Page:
For many of us, the shopping mall symbolizes what’s wrong with society‒a temple to consumerism, a sterile box of concrete and glass that entices us to spend our money. Others see a convenient place to shop or hang out, a place where you can buy everything from handbags to sleeping bags, enjoy a meal, and take in a movie.
Vivek H. Murthy, M.D. ’03, M.B.A. ’03, the nation’s 19th surgeon general, sees a partner in his quest for a healthy nation.
Such a seemingly offbeat collaboration is key to Murthy’s vision of a healthy America, one that he outlined in multiple appearances on the Yale campus and in New Haven over two days in September. He came at the invitation of Howard Forman, M.D., M.B.A., a mentor since Murthy’s student days at Yale. “He agreed immediately,” said Forman, professor of diagnostic radiology, economics, and public health, and director of the M.D./M.B.A. Program. “It was just a matter of finding the time.”
Murthy’s first appearance was at the School of Epidemiology and Public Health on Sept. 16, followed by a talk that afternoon at the School of Management. The next day he joined in a panel (which included city and state health officials) at Gateway Community College to discuss anti-smoking efforts. That afternoon he spoke at the School of Medicine, in the Harkness Auditorium where, as Forman noted, he’d first donned his white coat.
It was at the School of Management that Murthy discussed the partnership he’s seeking with owners and operators of shopping malls. His vision starts with his belief that all things in life‒from taking a walk in your neighborhood to nurturing your dreams and passions‒stem from good health. “Health is the common thread that weaves through everything that we do,” he said. “If we don’t have health, we don’t have anything else.”
If all things flow from health, then it behooves all of society‒not just doctors and nurses and public health experts‒to take an active role in keeping people healthy. All of us have a part to play, whether we know it or not. Murthy recognizes that good health is a complex issue that must take into account more than blood pressure readings and our body mass index. Good health also means access to healthy food, the ability to exercise, and freedom from poverty‒in other words, addressing the inequities and disparities in our society. But Murthy remains undaunted. “We are used to thinking that complex problems require complex solutions,” he said. “That is not always the case.”
In all his talks, he broke down big problems into manageable pieces and solutions that usually involved some sort of collaboration. As surgeon general, Murthy seeks to harness the power of eclectic partnerships among apparently disparate sectors of society. Like the Indiana community where law enforcement, educators, and public health leaders work together to tackle an epidemic of opiate abuse. “We can’t prosecute our way out of the problem,” Murthy said of drug abuse. “It is not a moral failing. It is something that requires treatment.” Other examples of the times when “we get it right” include a program in Virginia that introduces students to fresh vegetables, and another that doubles the value of food stamps at farmers’ markets, making fresh produce more accessible.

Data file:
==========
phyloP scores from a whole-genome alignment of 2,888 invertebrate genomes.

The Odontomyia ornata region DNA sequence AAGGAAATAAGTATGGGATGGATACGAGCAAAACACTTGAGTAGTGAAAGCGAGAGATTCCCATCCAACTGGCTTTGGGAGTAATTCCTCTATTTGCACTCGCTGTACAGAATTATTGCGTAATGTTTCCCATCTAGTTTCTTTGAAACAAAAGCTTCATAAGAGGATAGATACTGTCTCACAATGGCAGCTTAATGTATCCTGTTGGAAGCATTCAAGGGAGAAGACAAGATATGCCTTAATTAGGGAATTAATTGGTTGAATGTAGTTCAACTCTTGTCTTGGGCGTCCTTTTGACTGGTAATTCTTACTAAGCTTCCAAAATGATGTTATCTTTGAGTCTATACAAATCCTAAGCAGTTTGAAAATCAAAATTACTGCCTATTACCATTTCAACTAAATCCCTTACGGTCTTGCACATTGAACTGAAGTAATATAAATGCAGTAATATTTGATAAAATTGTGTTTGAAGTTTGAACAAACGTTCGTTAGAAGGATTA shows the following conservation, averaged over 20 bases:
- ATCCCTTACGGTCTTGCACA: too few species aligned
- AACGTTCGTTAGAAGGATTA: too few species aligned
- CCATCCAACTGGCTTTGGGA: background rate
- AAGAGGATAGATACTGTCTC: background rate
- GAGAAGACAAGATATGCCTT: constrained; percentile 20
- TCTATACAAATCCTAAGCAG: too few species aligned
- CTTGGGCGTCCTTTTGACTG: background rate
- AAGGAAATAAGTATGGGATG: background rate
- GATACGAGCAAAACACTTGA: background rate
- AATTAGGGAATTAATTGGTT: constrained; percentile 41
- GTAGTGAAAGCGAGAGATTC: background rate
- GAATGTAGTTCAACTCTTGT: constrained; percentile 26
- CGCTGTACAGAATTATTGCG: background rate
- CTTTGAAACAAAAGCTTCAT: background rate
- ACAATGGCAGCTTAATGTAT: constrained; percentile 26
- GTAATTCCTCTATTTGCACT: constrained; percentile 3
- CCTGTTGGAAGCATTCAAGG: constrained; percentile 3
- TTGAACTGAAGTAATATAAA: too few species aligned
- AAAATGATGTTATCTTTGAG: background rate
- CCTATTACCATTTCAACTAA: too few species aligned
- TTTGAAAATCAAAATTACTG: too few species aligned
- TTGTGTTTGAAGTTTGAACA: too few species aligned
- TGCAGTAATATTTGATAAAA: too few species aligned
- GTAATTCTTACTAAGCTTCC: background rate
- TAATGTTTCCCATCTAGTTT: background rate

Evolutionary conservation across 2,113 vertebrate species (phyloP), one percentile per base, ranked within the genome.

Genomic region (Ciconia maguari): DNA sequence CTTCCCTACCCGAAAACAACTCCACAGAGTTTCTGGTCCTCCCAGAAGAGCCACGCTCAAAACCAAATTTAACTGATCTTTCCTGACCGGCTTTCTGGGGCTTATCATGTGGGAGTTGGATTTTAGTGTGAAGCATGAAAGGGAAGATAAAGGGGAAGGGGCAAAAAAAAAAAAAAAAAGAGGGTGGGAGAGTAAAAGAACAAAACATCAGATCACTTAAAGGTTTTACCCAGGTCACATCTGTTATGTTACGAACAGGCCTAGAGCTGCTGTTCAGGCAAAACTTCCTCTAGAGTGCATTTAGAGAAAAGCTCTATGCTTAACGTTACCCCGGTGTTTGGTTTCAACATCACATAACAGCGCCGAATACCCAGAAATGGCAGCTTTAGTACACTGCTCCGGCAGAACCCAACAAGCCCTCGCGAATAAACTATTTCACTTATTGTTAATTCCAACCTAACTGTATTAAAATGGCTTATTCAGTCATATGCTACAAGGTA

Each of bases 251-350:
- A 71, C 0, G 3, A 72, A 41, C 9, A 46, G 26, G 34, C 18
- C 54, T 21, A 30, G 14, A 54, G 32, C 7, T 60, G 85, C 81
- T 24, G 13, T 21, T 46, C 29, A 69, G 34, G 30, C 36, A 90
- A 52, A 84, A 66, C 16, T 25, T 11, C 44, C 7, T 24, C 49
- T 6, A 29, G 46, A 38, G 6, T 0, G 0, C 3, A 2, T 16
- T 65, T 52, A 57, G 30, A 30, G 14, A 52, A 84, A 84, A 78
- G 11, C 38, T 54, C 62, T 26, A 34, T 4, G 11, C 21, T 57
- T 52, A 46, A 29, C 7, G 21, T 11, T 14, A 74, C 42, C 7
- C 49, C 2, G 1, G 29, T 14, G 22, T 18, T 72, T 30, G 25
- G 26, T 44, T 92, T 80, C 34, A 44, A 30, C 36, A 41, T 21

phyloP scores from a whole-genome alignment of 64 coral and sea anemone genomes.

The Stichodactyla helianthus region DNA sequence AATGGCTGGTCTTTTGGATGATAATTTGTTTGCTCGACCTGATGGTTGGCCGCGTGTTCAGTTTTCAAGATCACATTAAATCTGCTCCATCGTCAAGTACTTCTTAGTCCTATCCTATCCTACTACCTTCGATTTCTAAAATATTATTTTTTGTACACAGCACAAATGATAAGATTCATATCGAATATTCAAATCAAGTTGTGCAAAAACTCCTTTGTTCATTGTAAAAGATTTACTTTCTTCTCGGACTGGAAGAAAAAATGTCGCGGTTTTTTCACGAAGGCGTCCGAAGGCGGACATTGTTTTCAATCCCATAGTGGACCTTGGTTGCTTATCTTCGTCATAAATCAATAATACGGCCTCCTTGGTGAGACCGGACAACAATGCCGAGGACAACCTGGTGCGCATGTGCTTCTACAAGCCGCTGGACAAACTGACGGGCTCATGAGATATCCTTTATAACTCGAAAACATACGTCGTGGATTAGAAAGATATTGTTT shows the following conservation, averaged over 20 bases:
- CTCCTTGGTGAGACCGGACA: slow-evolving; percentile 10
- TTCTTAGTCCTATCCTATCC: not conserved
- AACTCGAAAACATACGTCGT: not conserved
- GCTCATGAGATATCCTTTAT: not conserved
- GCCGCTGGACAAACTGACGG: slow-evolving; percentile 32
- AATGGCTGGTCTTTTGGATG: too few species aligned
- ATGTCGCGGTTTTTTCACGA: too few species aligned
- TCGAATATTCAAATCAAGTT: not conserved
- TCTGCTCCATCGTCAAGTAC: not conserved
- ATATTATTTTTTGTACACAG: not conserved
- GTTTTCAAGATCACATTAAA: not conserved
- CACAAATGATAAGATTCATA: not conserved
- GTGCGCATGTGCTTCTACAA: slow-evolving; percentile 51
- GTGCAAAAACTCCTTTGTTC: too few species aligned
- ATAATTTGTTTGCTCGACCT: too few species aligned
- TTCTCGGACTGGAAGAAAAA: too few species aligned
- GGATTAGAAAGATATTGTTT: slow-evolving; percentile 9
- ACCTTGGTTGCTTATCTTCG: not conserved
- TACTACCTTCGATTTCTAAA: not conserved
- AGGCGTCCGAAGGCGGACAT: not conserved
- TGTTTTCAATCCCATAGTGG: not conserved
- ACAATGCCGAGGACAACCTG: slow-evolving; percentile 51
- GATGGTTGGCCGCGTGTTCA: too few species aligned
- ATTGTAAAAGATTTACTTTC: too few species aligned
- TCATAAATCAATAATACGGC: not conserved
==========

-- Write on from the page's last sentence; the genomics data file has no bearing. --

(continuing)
One of Murthy’s favorite solutions is walking, part of “restoring a culture of physical activity.” Just 22 minutes of walking a day, he said, greatly reduces the risk of heart disease or diabetes.
“Walking is one of the most powerful things we can do as a society to roll back the wave of chronic disease we are facing,” he said, adding that earlier that week in Las Vegas he had met young parents who walk 1.7 miles each way to bring their children to school. That’s why he’s been partnering with mall owners to implement walking programs. “When it’s incredibly hot or incredibly cold, where better to walk than in a mall? You can do it with other people. It’s a social event.”
A healthy society, he believes, can be achieved through “collective will,” the force that led a band of colonists to take on the British Empire, a nation to take on racial discrimination, and medicine and science to take on the HIV epidemic. With collective will, he said, we can improve health for all. At the medical school, he called on the future physicians to join him, by seeing themselves in a new role as leaders in their communities who bring together resources and experts. “That shift from being individual providers of care to being leaders who can communicate and convene, that is a cultural shift, an important one, and one that I’m hopeful we can achieve,” he said.
“What kind of country do we want to build with our collective will?” he continued. “I see a country where every man, woman, and child has a fair shot at good health. Never, ever believe that this challenge is bigger than our collective will. … Together we can translate this vision into reality.”
“I am in awe,” said one student in Harkness Auditorium, as she lined up for a selfie with Murthy after his talk. “It makes you want to do something,” said Roshan Sharma, M.B.A., a researcher in medical oncology. Said Dipankan Bhattacharya, an M.D./Ph.D. student who arrived two hours early to be sure to get a seat, “I loved it. I want to be him some day.” “I really enjoyed how he made it so relatable,” said first-year medical student Eric Chen. “I liked how he talked about how physicians can get involved in the community,” said fellow first-year Bonnie Hawkins.
The enthusiasm spread beyond the young students starting their careers. Also in the audience, which filled all the seats and even the aisles in the auditorium, was Christine Walsh, M.D. ’73, a former president of the Association of Yale Alumni in Medicine, who said, “He brings it down to a very personal level. He makes you feel that you have a personal responsibility to get things done. He has a very warm affect that makes you feel connected to him.”